Native to South America, alpacas are long-haired mammals related to the llama. They're usually kept in herds and bred for their fiber. Alpaca fiber, much like wool, is used for making woven and knitted items like scarves, hats, sweaters, gloves, and blankets, among other things. Because it's so thick, it's a great textile to use for making cold-weather products that keep people warm. It's even smoother than sheep's wool, so it doesn't leave you feeling itchy.
Though alpacas originally came from South America, people all over the world currently breed and raise them for fiber. They generally have very easy dispositions, but beware: some alpacas spit! They usually save their spitting for other alpacas, but if you happen to get in the way, well, it could happen to you, too.
If you like a quiet farm, alpacas are a good fit. They usually don't shriek, bark, or make a lot of noise. Instead, alpacas prefer to hum to each other. Though the humming can mean many different things, it typically means they are content or signifying their presence to one another. (Sometimes it's even fun to hum back to them to see if the notice. They often do!)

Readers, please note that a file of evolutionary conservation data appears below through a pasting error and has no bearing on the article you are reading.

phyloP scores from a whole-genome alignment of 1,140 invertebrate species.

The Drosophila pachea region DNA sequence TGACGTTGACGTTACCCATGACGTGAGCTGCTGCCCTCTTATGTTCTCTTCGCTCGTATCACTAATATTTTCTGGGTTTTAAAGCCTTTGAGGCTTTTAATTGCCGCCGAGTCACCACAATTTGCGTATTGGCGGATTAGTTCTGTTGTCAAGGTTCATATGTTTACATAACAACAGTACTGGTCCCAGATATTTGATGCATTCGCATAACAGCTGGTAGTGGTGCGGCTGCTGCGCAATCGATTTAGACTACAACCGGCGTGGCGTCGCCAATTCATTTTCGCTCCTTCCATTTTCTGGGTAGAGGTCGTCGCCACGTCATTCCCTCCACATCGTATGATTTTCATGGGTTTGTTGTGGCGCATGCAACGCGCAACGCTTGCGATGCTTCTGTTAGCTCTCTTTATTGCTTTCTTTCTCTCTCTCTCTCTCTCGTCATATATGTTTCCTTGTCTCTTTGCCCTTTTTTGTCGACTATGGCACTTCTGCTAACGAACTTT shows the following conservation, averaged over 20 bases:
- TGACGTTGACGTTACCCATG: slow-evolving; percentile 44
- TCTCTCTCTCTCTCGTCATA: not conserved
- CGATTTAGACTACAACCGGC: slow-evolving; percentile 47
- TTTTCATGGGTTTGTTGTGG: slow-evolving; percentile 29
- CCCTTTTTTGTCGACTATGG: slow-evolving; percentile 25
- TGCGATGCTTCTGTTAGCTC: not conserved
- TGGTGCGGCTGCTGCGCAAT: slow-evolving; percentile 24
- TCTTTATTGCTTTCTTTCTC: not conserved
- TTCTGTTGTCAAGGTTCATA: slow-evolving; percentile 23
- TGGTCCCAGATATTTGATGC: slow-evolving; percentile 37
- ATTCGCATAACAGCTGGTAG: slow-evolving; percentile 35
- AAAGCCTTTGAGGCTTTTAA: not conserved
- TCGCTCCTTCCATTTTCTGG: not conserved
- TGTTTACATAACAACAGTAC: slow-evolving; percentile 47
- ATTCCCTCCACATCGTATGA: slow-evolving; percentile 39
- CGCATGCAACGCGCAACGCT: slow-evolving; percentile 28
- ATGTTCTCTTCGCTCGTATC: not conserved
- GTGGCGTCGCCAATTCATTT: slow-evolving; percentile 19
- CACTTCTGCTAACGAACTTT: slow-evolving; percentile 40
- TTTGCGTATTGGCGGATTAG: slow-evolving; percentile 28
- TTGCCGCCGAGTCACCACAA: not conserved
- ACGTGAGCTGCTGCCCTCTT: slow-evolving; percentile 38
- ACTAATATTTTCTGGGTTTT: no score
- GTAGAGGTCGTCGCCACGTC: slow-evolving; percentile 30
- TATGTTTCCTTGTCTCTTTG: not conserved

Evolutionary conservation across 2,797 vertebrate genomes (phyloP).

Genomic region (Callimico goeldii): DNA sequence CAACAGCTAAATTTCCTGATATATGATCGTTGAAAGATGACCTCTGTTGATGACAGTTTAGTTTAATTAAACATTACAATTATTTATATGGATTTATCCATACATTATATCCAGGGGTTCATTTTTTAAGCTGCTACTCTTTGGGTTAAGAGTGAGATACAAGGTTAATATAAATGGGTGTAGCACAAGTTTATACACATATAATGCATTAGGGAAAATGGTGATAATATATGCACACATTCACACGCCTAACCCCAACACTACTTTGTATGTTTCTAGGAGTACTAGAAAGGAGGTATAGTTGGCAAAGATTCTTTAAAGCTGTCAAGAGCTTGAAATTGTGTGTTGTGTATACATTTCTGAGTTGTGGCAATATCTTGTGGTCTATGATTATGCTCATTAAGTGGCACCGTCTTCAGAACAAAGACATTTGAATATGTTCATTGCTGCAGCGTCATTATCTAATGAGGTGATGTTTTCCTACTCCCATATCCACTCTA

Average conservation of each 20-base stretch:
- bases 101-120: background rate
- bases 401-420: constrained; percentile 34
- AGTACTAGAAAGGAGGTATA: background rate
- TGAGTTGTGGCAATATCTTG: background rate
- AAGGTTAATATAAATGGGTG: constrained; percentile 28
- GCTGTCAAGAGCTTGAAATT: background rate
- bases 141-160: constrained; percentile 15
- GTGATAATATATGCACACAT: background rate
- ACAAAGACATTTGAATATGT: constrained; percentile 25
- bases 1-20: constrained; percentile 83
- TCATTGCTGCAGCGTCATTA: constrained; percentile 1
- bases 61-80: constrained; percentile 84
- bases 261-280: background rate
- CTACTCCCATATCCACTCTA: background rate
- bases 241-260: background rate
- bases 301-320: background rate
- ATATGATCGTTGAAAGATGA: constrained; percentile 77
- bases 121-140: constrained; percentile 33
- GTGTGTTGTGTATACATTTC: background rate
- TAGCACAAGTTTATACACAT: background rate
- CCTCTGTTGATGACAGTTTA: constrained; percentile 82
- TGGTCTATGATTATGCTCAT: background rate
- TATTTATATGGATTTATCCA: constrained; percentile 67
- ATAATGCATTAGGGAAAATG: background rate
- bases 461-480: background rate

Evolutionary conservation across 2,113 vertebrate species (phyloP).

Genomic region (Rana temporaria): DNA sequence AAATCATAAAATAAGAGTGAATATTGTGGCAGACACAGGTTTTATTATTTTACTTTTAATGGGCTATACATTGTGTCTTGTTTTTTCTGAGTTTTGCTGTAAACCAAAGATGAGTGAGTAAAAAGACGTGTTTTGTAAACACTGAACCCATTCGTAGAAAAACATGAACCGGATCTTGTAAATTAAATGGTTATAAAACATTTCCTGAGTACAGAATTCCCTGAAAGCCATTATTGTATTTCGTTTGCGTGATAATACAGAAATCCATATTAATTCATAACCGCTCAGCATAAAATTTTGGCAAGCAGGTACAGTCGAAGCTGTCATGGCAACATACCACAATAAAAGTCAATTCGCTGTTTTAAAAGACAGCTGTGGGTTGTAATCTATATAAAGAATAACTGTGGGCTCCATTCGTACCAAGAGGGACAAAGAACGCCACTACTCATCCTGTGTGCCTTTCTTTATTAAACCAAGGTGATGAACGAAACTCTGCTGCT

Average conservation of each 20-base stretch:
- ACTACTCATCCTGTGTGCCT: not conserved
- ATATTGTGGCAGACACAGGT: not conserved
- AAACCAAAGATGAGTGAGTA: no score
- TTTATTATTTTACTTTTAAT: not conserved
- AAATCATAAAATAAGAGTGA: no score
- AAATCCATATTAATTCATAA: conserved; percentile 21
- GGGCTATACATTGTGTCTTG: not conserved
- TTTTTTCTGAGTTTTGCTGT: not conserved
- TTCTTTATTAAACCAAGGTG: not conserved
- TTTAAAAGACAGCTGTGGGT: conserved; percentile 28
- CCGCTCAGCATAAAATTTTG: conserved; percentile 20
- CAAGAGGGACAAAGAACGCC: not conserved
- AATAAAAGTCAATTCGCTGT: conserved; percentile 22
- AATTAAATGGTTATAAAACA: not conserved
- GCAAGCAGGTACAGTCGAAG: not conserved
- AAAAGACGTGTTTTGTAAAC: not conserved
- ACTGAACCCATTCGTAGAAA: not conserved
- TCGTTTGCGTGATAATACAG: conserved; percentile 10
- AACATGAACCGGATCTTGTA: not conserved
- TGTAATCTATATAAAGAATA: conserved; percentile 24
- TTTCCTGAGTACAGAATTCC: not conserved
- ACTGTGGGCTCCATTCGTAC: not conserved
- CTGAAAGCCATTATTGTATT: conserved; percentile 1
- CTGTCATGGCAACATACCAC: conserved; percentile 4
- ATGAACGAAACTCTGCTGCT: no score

They're also easier to feed than many other farm animals, as they thrive mostly on grass and other plants. They're usually content to spend the day grazing -- which is also a great way to keep your pastures trimmed!
Alpaca fiber is a renewable resource. It grows back every year, so it turns a profit every year, too. Its glossy softness, strength, and flame-resistance make it an excellent choice for farmers who want to keep animals and make a living, too.